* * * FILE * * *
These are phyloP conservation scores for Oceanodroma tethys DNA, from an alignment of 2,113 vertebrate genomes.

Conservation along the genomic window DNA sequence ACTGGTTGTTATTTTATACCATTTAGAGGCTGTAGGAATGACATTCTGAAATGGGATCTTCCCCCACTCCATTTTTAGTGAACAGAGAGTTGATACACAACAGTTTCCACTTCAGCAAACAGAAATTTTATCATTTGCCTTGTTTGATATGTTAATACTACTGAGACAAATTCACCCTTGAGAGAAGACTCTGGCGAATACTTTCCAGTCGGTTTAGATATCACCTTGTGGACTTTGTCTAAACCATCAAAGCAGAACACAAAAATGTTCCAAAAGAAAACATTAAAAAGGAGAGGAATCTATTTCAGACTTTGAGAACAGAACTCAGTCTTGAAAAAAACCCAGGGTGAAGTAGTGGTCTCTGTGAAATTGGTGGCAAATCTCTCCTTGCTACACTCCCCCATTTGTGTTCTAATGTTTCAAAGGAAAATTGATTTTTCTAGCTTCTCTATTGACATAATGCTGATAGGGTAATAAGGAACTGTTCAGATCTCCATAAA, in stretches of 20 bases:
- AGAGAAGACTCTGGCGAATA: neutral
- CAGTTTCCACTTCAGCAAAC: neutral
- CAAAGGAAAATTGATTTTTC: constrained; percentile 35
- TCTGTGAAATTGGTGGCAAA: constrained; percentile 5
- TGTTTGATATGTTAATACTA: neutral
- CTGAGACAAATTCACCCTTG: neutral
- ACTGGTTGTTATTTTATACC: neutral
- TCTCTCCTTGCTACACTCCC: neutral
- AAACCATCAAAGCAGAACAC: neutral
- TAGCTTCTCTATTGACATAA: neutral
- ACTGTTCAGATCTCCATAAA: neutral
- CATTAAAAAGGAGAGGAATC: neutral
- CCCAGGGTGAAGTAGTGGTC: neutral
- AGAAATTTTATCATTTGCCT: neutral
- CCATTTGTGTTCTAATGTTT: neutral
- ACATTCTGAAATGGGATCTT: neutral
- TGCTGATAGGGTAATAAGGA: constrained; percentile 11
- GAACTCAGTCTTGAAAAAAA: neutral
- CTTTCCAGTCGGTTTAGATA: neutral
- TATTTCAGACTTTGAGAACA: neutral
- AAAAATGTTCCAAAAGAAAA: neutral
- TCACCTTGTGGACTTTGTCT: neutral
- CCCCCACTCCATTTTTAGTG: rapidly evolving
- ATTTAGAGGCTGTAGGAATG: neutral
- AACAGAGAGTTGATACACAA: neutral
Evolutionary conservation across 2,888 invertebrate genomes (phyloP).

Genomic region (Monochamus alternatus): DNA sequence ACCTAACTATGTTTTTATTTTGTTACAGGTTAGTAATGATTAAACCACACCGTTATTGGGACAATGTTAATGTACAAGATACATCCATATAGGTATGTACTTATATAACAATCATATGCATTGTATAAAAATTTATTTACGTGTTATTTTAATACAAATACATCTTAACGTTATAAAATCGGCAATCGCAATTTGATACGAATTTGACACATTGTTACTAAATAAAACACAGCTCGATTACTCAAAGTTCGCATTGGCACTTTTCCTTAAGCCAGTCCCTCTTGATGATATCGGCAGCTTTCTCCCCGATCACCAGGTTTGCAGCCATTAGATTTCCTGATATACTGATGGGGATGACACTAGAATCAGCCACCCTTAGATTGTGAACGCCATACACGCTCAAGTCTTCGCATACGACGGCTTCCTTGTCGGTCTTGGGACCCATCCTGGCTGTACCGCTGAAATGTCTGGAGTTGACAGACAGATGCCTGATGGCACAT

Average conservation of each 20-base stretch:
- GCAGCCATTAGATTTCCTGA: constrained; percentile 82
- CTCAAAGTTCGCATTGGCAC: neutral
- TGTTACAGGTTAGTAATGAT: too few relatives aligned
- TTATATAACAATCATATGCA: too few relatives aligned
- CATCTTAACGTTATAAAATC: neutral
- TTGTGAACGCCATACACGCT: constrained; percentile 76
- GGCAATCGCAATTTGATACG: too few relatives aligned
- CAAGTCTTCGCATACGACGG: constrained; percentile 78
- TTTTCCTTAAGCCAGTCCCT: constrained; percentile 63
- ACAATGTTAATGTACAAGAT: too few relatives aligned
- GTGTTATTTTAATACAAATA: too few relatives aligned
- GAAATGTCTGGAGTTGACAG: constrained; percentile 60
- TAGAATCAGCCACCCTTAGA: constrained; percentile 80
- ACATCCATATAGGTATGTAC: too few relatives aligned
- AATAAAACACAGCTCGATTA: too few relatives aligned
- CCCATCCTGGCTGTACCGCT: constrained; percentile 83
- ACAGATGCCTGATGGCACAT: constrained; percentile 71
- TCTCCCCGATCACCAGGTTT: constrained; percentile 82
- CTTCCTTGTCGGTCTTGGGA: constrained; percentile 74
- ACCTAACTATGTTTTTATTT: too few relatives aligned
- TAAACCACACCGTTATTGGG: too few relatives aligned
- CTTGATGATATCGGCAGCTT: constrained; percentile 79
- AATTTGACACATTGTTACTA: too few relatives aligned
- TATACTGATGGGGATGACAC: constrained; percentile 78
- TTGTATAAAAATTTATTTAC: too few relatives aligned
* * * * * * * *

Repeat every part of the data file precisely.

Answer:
These are phyloP conservation scores for Oceanodroma tethys DNA, from an alignment of 2,113 vertebrate genomes.

Conservation along the genomic window DNA sequence ACTGGTTGTTATTTTATACCATTTAGAGGCTGTAGGAATGACATTCTGAAATGGGATCTTCCCCCACTCCATTTTTAGTGAACAGAGAGTTGATACACAACAGTTTCCACTTCAGCAAACAGAAATTTTATCATTTGCCTTGTTTGATATGTTAATACTACTGAGACAAATTCACCCTTGAGAGAAGACTCTGGCGAATACTTTCCAGTCGGTTTAGATATCACCTTGTGGACTTTGTCTAAACCATCAAAGCAGAACACAAAAATGTTCCAAAAGAAAACATTAAAAAGGAGAGGAATCTATTTCAGACTTTGAGAACAGAACTCAGTCTTGAAAAAAACCCAGGGTGAAGTAGTGGTCTCTGTGAAATTGGTGGCAAATCTCTCCTTGCTACACTCCCCCATTTGTGTTCTAATGTTTCAAAGGAAAATTGATTTTTCTAGCTTCTCTATTGACATAATGCTGATAGGGTAATAAGGAACTGTTCAGATCTCCATAAA, in stretches of 20 bases:
- AGAGAAGACTCTGGCGAATA: neutral
- CAGTTTCCACTTCAGCAAAC: neutral
- CAAAGGAAAATTGATTTTTC: constrained; percentile 35
- TCTGTGAAATTGGTGGCAAA: constrained; percentile 5
- TGTTTGATATGTTAATACTA: neutral
- CTGAGACAAATTCACCCTTG: neutral
- ACTGGTTGTTATTTTATACC: neutral
- TCTCTCCTTGCTACACTCCC: neutral
- AAACCATCAAAGCAGAACAC: neutral
- TAGCTTCTCTATTGACATAA: neutral
- ACTGTTCAGATCTCCATAAA: neutral
- CATTAAAAAGGAGAGGAATC: neutral
- CCCAGGGTGAAGTAGTGGTC: neutral
- AGAAATTTTATCATTTGCCT: neutral
- CCATTTGTGTTCTAATGTTT: neutral
- ACATTCTGAAATGGGATCTT: neutral
- TGCTGATAGGGTAATAAGGA: constrained; percentile 11
- GAACTCAGTCTTGAAAAAAA: neutral
- CTTTCCAGTCGGTTTAGATA: neutral
- TATTTCAGACTTTGAGAACA: neutral
- AAAAATGTTCCAAAAGAAAA: neutral
- TCACCTTGTGGACTTTGTCT: neutral
- CCCCCACTCCATTTTTAGTG: rapidly evolving
- ATTTAGAGGCTGTAGGAATG: neutral
- AACAGAGAGTTGATACACAA: neutral
Evolutionary conservation across 2,888 invertebrate genomes (phyloP).

Genomic region (Monochamus alternatus): DNA sequence ACCTAACTATGTTTTTATTTTGTTACAGGTTAGTAATGATTAAACCACACCGTTATTGGGACAATGTTAATGTACAAGATACATCCATATAGGTATGTACTTATATAACAATCATATGCATTGTATAAAAATTTATTTACGTGTTATTTTAATACAAATACATCTTAACGTTATAAAATCGGCAATCGCAATTTGATACGAATTTGACACATTGTTACTAAATAAAACACAGCTCGATTACTCAAAGTTCGCATTGGCACTTTTCCTTAAGCCAGTCCCTCTTGATGATATCGGCAGCTTTCTCCCCGATCACCAGGTTTGCAGCCATTAGATTTCCTGATATACTGATGGGGATGACACTAGAATCAGCCACCCTTAGATTGTGAACGCCATACACGCTCAAGTCTTCGCATACGACGGCTTCCTTGTCGGTCTTGGGACCCATCCTGGCTGTACCGCTGAAATGTCTGGAGTTGACAGACAGATGCCTGATGGCACAT

Average conservation of each 20-base stretch:
- GCAGCCATTAGATTTCCTGA: constrained; percentile 82
- CTCAAAGTTCGCATTGGCAC: neutral
- TGTTACAGGTTAGTAATGAT: too few relatives aligned
- TTATATAACAATCATATGCA: too few relatives aligned
- CATCTTAACGTTATAAAATC: neutral
- TTGTGAACGCCATACACGCT: constrained; percentile 76
- GGCAATCGCAATTTGATACG: too few relatives aligned
- CAAGTCTTCGCATACGACGG: constrained; percentile 78
- TTTTCCTTAAGCCAGTCCCT: constrained; percentile 63
- ACAATGTTAATGTACAAGAT: too few relatives aligned
- GTGTTATTTTAATACAAATA: too few relatives aligned
- GAAATGTCTGGAGTTGACAG: constrained; percentile 60
- TAGAATCAGCCACCCTTAGA: constrained; percentile 80
- ACATCCATATAGGTATGTAC: too few relatives aligned
- AATAAAACACAGCTCGATTA: too few relatives aligned
- CCCATCCTGGCTGTACCGCT: constrained; percentile 83
- ACAGATGCCTGATGGCACAT: constrained; percentile 71
- TCTCCCCGATCACCAGGTTT: constrained; percentile 82
- CTTCCTTGTCGGTCTTGGGA: constrained; percentile 74
- ACCTAACTATGTTTTTATTT: too few relatives aligned
- TAAACCACACCGTTATTGGG: too few relatives aligned
- CTTGATGATATCGGCAGCTT: constrained; percentile 79
- AATTTGACACATTGTTACTA: too few relatives aligned
- TATACTGATGGGGATGACAC: constrained; percentile 78
- TTGTATAAAAATTTATTTAC: too few relatives aligned